2019 was the year to get married according to my friends and family. I attended five weddings and four hen parties between May and December; a truly wonderful year filled with love, friendship, and fun. I also learnt a few things about what a wedding day must include to keep its guests happy. Here are the lessons I learned from being a wedding guest and getting merry at five weddings.
Lesson 1: Make your wedding personal to you
When I told people I had five weddings, the response I got the majority of the time was “You’ll be sick of weddings after this year!” Why? Because people seem to think that all weddings are the same: you tear up at the ceremony, eat a three course meal, listen to speeches that go on for too long and then get drunk and disgrace yourself on the dance floor.
Well, while the majority of that is true, that doesn’t mean that all weddings are the same; all the weddings I attended were totally different to each other. Of course, your venues, and your food, and your fellow guests won’t be the same at every wedding, but the key difference to making YOUR wedding stand out, is how you make it about YOU.
I could see aspects of the bride and groom’s relationship throughout each special day: in the choice of favours for the guests, the music that was played, and the “guest books” (there are so many variations now from wooden hearts, puzzle pieces, all the way through to personalised colouring canvases). Making your wedding personal to you will ensure it isn’t the same as everyone else’s.
Lesson 2: Keep your guests happy: Food is key
One of my bride friends told me that the most important thing was keeping guests fed and entertained throughout the day, otherwise people just get tired. It’s a long, emotion-filled day for everyone involved, but I agree that if there’s food available, then everyone is happy.
Whether its nibbles after the ceremony or pizza during the evening dancing, providing food for your guests will keep them in high spirits and partying for longer. Having scheduled food intervals also gives the day structure which then makes it go quicker so you never risk guests getting bored!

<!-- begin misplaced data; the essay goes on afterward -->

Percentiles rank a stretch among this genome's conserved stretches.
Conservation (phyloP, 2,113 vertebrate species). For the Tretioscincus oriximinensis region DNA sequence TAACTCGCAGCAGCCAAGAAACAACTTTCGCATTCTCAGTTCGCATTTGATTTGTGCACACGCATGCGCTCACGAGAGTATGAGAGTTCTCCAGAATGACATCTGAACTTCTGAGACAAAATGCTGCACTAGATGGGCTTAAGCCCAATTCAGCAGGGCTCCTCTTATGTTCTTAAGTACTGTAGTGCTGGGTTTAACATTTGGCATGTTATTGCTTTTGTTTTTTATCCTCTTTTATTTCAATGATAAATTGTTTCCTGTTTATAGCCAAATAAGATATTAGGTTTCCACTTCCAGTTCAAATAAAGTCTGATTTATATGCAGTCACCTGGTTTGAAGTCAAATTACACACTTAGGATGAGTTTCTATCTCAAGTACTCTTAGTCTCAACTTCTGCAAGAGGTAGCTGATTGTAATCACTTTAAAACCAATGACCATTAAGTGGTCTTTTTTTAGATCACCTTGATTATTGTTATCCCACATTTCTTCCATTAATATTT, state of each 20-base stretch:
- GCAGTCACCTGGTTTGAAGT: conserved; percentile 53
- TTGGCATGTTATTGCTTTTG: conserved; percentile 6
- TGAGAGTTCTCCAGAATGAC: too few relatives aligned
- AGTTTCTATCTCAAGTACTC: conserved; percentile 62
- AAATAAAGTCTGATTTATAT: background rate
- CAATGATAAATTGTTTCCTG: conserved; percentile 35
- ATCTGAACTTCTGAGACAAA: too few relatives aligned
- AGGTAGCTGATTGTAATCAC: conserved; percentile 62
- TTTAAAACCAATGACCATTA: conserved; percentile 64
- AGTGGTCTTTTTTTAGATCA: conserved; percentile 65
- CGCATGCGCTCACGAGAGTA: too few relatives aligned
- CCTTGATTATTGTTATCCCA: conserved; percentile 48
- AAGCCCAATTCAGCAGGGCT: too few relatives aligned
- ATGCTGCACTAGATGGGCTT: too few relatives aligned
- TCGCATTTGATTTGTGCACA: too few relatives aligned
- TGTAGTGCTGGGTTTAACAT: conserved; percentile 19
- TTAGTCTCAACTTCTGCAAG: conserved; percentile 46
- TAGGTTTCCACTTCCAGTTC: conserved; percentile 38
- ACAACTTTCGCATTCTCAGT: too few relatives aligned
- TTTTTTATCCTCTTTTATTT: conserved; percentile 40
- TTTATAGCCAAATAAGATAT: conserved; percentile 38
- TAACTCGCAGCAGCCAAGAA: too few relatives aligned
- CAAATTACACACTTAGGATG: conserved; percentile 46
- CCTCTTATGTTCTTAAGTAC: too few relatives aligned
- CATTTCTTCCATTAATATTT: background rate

Lesson 3: Your venue makes a huge difference
Picking a venue is undoubtedly your biggest decision. Do you have separate locations for the ceremony and the reception? Do you do it all in one place? Is it what the bride and groom imagined for their perfect day? These are big questions which leave all couples scratching their heads.
There are benefits to having a separate church and reception venue: it’s a more traditional approach, it’s potentially cheaper, you get to drive away in a gorgeous wedding car, and it gives you more choice for a reception venue (as some will not be licensed for ceremonies).
However, the weddings which had everything in one place were certainly easier from a guest’s perspective: I didn’t have to worry about how I was getting to (and from) the reception, there was no lull between ceremony and reception (risking midday tiredness), and the venues were able to show off their facilities more.
However, while taking your guests into consideration is important, this is still your day, so pick a venue that ticks all your boxes.
Lesson 4: Give your guests space to dance!
The meal and the speeches are over, now it’s time for my favourite part of the day: the dancing. And it’s not just me; wedding parties are the place when that friend you’ve never seen even clicking their fingers is suddenly throwing shapes to ABBA.
Dance floors are the spaces where people from all areas of your life will be able to come together to dance the night away, regardless of whether they know each other. There’s a real celebratory atmosphere on the dancefloor of a wedding, so make sure you’ve got a great DJ or band who keeps the music going, and don’t forget to give people the space to move!
Lesson 5: Where will you and your guests crash? Make sure it’s nearby!
That’s it, the day is over, and everyone is thinking about when they can take their heels and/or suits off. Having somewhere close by to collapse into bed became such an important consideration for the weddings I attended last year: I put more thought into that than what I was going to wear!
Having somewhere onsite was definitely the best option; however, it’s also generally the more expensive one, and spaces fill up quickly. If I wasn’t staying onsite, I always made sure I knew exactly how I was getting “home”; in the more rural locations, getting a taxi last minute was not always possible.
If they can’t stay onsite, offering suggestions for nearby hotels or BnB’s, and providing taxi firms’ details are always appreciated by guests. It’s not your responsibility to sort everyone out, but you’ll probably know the area better than them, so providing these details will certainly take the stress out of the aftermath of the big day.